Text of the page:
In movies, when a zombie bit a human, the human became a zombie. I, who was sneering at the doers a few minutes ago, was transformed into one such crazy zombie. Until I was drenched, I was in no mood to play Holi. But when chilling water tinged my spines and sent me off for an irreversible unrecovery mode, I gave my best to make it as worst as possible. It was fun of course. I searched all those who were still enjoying dry bodies and splashed bucketful water on them.

traditional Holi (40)

BNKS was a crazy place. It was also a place where the senior-junior hierarchy was strictly maintained. And it would reach all new heights during Holi. Dais would especially find Vais to make the best use of their water balloons and Vais would never fail to disappoint. BNKSians also know on how to make good use of the drainages. Drainages in BNKS have clear flowing water (most of the time). The Vais would dutifully agree to be a part of ongoing tradition: Get soaked in drain. Four seniors would hold each appendage and would slowly bring the body down to drain until the victim was completely wet from head to toe.

traditional Holi (43)

Exciting part however was the Holi between Teachers and Students. The Holi was a time when you could search for a teacher who did not agree to give you “A” when you could have made to the Principle’s coveted merit list. On this day, you filled water balloons with all the love and googled BNKS large territory for that teacher and if found, would attack him with all the water balloons you had. Sadly, I could not find my target that day (giggles). It was fun and pleasing. Teachers would come and enjoy playing Holi with their students.

traditional Holi (24)

A Holi in BNKS would, however, be incomplete if I fail to miss the Garden Pitch’s exciting Boys versus Girls encounter for which most of us waited patiently for a year. Yeah, A WHOLE YEAR! Though BNKS is co-ed, it strictly prevents mingling (I know it is bad!). I had heard some tales of our boys playing Holi with girls from our own batch in the Saraswati temple in as early as 6 AM in the morning (we need to appreciate their activeness!) back when the mingling was even more tougher.

The garden pitch was the only place and Holi, the only day in BNKS where you could come and play with girls. There were teachers, however, to take in account that something fishy did not happen. So in this Boys vs Girls Holi, everyone would come to the garden pitch and splash water from the nearby water reservoir designated for washing clothes to the opposite sex. Until now, you must have totally understood that BNKS Holi is not that connected to color as it is to water. One of my friends (who asked to be anonymous) who was not hitherto wet then and was sidelining himself with a reason of high fever, was secretly poured water from some clever girls. His body was completely drenched. You could see his body behind the transparent PT dress and his transparent half pant.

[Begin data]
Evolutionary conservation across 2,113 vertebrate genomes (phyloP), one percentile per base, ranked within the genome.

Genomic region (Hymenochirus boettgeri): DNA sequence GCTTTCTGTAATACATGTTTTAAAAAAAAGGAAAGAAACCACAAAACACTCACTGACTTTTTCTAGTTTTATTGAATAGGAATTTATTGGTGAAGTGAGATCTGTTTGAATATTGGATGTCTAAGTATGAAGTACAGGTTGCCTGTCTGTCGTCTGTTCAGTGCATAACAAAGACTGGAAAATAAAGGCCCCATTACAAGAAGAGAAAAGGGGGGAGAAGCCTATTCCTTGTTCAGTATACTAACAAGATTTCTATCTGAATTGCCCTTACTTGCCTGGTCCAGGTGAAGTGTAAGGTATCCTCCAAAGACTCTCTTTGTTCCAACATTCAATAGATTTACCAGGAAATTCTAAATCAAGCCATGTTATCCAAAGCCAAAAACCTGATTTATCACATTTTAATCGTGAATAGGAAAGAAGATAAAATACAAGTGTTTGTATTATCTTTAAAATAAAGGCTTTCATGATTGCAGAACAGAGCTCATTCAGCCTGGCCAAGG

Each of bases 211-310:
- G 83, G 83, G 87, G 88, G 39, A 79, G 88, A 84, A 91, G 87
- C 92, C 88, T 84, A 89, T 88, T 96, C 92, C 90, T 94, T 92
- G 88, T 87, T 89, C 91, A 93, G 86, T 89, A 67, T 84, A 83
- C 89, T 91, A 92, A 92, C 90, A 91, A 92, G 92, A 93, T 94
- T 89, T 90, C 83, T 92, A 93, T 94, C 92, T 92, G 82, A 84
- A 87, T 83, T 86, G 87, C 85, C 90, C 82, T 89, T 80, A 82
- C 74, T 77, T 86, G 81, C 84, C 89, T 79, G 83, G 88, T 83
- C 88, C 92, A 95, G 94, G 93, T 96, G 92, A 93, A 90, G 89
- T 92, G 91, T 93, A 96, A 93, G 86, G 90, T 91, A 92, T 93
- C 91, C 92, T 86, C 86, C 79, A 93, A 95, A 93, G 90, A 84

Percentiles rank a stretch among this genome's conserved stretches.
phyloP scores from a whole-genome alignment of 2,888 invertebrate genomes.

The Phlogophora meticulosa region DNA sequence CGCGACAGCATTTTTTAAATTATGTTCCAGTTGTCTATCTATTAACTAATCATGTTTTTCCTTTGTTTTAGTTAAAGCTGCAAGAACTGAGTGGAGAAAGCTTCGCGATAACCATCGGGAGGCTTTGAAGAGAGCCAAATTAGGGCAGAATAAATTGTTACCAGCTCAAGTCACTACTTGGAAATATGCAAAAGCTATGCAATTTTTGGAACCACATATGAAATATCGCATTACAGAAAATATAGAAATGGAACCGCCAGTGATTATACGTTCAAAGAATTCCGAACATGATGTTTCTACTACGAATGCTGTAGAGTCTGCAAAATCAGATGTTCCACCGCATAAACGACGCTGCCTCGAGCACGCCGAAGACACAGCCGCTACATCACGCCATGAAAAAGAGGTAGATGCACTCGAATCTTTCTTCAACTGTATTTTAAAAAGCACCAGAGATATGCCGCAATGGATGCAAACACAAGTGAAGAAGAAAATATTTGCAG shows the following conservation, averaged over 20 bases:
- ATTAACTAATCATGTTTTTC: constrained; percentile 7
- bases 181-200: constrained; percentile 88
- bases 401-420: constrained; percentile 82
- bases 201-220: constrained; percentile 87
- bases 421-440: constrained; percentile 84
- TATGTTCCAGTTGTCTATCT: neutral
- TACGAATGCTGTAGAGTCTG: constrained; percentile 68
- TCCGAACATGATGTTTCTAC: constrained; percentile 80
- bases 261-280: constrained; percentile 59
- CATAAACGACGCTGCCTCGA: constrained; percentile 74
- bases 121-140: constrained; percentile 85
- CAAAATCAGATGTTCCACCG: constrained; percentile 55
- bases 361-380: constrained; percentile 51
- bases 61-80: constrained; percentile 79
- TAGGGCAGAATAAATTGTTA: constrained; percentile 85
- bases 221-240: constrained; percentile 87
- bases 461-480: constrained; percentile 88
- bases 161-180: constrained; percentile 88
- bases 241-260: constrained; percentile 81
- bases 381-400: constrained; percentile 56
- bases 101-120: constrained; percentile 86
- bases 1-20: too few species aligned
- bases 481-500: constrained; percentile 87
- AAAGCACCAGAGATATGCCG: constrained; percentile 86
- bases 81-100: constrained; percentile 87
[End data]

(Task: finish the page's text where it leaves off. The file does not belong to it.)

Today, I miss the moments of ecstasy as I keep myself busy to reminisce BNKS’s Holi. Should I proceed to my Alma mater to join Tashi and Dikendra? I have yet to decide.

Bikash Gupta



  1. The attempt at recreating a moment now inclining prominently towards the happy side of the nostalgia spectrum is remarkable. Enjoyed it thoroughly. I’ll be quite frank here when I say that I was quite impressed by the flow of the narrative, beginning from early morning, giving the readers a sense of the day right from the start. however, I do have some reservations.

    Intriguing read for a Budhanilkantha alum if not for others (let’s be honest here) as this is, it would be sloppy to say that this goes without want. The beginning is good, but the narrative felt dramatic around the middle. Perhaps such was the desired motive: to present a feeling of utter discomfiture backed by desperation with a little dash of longing for fun, but in a sentence or two, the effect falls flat. Then there are few grammatical blunders are flung about carelessly.

    To be honest, I’d have preferred the entire memoir to be in present tense. That would have given the readers a sense of ‘now’ and how happening Holi is at Budhanilkantha. Not a bad read but certain regards and corrections wouldn’t hurt in the future.